Middle East Business News Review

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Dubai’s real estate market plummeted around 70 per cent seeing less than 1,700 deals in the first ten months this year compared to the housing market boom in mid-2008. Dubai Department of Land figures showed only 1,603 deals were signed off from Jan-Oct this year down from 5,363 during the same period in 2008. Once open to locals only, Dubai liberalised its real estate market to foreign investors in 2002 by granting them freehold ownership rights at many property developments. Property prices have witnessed an astronomical growth ever since.

Abu Dhabi has released data that suggests the emirate is all set to have a six-fold increase investment in oil production sector. “The sharp rise in investments in the oil sector was due to an increase in spending on oilfield development plans as well as a large rise in investment in fixed assets in oil equipment, Abu Dhabi Department of Economic Development said in its latest report. The report mentions the development of Upper Zakum offshore oilfield on which around AED5.5 billion would be spent. Money will also be pumped into other offshore and inland oil and gas fields.

Corporations in Gulf Cooperation Council saw an increase of 17 per cent in their earnings during the third quarter of 2011 boosted by strong performance by companies dealing in commodity and banking sector. Saudi companies’ earnings posted a total of $6.9bn, 2 per cent less from the previous quarter this year but an increase of 22 per cent compared to that of last year. Neighbouring Kuwait also posted a similar performance. Bahrain’s corporate gains soared 45 per cent compared to that of last year with an increase of $234m in Q3 of 2011. Qatar posted a staggering 31 per cent growth in corporate profits with a total of $2.8bn during this year’s Q3. Emirati companies, in the meanwhile, posted earnings of $2.15bn during Q3 of this year compared to $2.21bn of last year. Oman was the only GCC economy that saw a decline of 8 per cent in corporate earnings to the tune of $359m.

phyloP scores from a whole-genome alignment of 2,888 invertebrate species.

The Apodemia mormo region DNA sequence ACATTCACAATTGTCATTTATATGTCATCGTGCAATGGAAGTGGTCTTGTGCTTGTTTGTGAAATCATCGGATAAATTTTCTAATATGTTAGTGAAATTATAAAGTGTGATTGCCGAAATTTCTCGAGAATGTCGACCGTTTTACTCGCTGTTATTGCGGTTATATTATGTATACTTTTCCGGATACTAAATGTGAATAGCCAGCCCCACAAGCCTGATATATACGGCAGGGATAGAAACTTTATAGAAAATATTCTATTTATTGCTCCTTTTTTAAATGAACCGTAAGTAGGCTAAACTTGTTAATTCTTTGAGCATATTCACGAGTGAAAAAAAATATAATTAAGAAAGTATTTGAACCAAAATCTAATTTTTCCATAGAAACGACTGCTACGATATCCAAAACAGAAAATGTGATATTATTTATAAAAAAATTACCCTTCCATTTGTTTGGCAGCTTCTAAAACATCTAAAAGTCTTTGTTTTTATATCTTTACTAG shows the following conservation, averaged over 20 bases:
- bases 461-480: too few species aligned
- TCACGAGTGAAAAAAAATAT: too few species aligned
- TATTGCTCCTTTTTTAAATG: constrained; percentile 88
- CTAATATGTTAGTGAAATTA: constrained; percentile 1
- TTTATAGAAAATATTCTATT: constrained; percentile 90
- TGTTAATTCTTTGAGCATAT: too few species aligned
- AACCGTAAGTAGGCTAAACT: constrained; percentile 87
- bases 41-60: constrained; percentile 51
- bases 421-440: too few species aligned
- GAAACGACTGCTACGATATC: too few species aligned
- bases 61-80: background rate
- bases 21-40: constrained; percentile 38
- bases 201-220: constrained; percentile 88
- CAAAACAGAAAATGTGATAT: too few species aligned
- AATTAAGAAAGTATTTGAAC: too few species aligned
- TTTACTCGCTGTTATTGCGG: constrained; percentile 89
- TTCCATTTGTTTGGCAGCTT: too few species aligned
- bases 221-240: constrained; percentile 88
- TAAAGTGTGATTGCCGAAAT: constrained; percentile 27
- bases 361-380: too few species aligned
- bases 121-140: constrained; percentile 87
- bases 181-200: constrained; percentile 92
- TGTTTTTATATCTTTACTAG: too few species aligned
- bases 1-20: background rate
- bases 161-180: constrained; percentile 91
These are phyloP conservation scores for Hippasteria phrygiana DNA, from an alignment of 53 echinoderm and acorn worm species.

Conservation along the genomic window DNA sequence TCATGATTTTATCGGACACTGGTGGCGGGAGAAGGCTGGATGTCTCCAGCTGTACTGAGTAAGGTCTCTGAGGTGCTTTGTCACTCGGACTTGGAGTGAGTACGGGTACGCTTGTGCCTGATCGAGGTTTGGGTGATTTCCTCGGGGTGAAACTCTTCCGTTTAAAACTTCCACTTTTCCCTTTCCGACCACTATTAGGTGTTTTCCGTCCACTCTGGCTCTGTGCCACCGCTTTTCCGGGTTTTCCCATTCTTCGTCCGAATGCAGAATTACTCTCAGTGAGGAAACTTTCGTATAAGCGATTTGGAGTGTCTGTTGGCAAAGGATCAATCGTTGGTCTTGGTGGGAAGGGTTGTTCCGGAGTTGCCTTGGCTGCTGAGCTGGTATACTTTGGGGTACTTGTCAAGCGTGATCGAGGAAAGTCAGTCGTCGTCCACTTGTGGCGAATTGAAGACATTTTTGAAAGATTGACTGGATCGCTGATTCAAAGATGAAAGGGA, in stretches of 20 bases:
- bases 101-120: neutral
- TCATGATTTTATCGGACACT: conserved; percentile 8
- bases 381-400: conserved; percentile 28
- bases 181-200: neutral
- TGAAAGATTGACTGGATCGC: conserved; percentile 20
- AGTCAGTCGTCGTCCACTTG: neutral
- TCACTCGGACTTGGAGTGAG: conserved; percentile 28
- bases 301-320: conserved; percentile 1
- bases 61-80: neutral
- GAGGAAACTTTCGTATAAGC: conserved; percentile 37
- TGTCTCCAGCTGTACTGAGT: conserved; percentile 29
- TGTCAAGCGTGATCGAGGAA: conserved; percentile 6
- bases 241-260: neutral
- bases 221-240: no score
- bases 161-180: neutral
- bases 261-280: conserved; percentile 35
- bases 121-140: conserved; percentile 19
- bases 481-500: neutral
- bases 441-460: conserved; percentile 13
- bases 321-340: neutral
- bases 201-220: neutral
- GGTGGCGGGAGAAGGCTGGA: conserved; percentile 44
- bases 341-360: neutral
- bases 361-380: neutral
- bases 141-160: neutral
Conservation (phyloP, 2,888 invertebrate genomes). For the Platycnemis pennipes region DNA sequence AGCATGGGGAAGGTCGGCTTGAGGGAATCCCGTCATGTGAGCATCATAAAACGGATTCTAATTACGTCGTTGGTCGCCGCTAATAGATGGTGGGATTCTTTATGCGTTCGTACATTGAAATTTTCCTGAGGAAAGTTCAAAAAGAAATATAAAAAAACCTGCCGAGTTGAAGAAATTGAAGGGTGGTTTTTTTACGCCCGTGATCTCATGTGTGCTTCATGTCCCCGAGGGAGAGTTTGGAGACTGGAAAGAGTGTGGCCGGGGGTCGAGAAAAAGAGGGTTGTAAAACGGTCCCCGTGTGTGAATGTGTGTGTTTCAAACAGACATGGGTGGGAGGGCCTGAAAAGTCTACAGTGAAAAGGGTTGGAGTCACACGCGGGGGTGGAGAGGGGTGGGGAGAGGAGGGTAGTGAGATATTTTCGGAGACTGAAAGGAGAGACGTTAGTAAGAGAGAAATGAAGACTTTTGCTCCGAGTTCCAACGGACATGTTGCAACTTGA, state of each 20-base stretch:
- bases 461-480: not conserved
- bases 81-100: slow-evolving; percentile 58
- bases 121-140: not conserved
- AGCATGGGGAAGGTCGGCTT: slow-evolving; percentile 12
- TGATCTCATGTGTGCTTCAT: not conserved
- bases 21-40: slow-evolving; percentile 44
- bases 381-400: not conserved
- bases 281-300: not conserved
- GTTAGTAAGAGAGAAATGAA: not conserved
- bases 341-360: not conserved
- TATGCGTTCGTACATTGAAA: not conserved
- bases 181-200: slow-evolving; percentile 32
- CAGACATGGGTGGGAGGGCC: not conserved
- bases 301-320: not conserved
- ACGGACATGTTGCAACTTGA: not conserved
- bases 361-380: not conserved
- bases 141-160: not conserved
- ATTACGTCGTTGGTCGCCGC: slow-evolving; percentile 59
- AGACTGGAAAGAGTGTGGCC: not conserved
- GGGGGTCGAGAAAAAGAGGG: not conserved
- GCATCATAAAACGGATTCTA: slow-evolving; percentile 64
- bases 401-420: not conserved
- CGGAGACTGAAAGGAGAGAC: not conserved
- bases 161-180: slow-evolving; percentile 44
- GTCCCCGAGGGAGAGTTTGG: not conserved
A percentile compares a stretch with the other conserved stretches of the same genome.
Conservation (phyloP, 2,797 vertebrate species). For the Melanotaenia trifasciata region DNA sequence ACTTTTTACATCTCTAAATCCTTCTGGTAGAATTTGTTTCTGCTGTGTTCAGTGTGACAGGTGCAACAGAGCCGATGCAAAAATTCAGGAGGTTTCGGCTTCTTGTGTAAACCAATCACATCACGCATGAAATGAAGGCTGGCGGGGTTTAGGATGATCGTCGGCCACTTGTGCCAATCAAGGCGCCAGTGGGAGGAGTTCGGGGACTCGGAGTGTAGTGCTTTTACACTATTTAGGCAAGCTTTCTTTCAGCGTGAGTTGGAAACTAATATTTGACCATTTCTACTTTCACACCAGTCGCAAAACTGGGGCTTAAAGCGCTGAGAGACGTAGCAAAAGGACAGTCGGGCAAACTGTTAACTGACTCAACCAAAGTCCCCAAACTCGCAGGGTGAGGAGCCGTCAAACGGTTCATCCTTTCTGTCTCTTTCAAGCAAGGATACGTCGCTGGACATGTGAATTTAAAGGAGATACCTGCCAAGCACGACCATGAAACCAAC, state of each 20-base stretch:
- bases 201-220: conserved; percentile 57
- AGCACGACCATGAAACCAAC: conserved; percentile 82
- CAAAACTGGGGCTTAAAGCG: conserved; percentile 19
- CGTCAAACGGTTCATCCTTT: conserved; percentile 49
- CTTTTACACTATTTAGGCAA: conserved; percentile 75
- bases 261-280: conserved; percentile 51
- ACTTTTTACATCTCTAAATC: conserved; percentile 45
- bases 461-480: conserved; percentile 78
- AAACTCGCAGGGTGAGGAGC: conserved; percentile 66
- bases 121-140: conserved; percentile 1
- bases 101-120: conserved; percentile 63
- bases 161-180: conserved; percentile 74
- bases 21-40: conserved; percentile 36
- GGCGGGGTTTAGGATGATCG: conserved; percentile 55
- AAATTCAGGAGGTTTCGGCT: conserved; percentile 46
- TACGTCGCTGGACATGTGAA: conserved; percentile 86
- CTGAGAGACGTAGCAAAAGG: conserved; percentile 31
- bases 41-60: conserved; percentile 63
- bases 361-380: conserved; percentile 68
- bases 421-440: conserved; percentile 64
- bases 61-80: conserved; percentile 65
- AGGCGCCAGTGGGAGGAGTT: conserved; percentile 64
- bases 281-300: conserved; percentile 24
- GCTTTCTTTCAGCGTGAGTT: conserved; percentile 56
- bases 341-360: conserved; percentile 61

A new report published by human resources experts Regus said more than one in 10 workers in GCC work more than 11 hours a day. The group surveyed around 12,000 business people in 85 countries which revealed 30 per cent workers in the region worked around 11 hours compared to global average of 38 per cent. It also added that 40 per cent of workers in GCC work well over eight hours a day with 30 per cent of them taking work home after office hours. “This study finds a clear blurring of the line between work and home. The long-term effects of this over-work could be damaging both to workers’ health and to overall productivity as workers drive themselves too hard and become disaffected, depressed or even physically ill,” a Regus spokesperson commented.

Etihad Airlines, UAE’s national flag carrier, is rumoured to be buying up a stake in Aer Lingus. Shares of Ireland’s flag carrier closed 15 per cent higher at 73 cents in Dublin as speculations gathered momentum.

Meanwhile, crude oil prices continued to show a downward trend amid weak Asian demand and European sovereign debt crisis. Futures dropped as much as 2.1 per cent, their lowest since 10 Nov. while European stocks witnessed a drop of 18 per cent this year due to surging borrowing costs governments are incurring to avoid recession. Fear that something really bad could happen in Europe, hence demand could fall, has been the main reason prices have been so subdued, Amrita Sen, an analyst with Barclays Capital in London, said in an interview with Bloomberg.

According to an Ericsson report, Middle East boast 96 per cent mobile penetration rate compared to global average of 82 per cent. The Swedish telecommunications giant revealed number of new connections in the region grew three per cent in Q3 of 2011 with 244 million new connections. North American and Western Europe had just over 3.6m and 3.1m new connections respectively. “The Middle East region is seeing a tremendous amount of growth in mobile telephony and this is being driven a combination of new technologies and a culture of connectivity,” Anders Lindblad, President Ericsson Middle East and North Africa region, said in the report.

Gulf region’s stock markets continued to slide amid poor economic activity in Asia and eurozone crisis. Indexes of Dubai, Abu Dhabi and Qatar registered new lows as some investors staved off their exposure to regional equities. Qatar’s index dipped 0.5 per cent while Kuwait also witnessed a drop of 0.6 per cent. Saudi Arabia’s index managed to keep the damage to as low as 0.2 per cent. Oman also witnessed a downward trend in index.

By Moign Khawaja – Editor: Arabian Gazette

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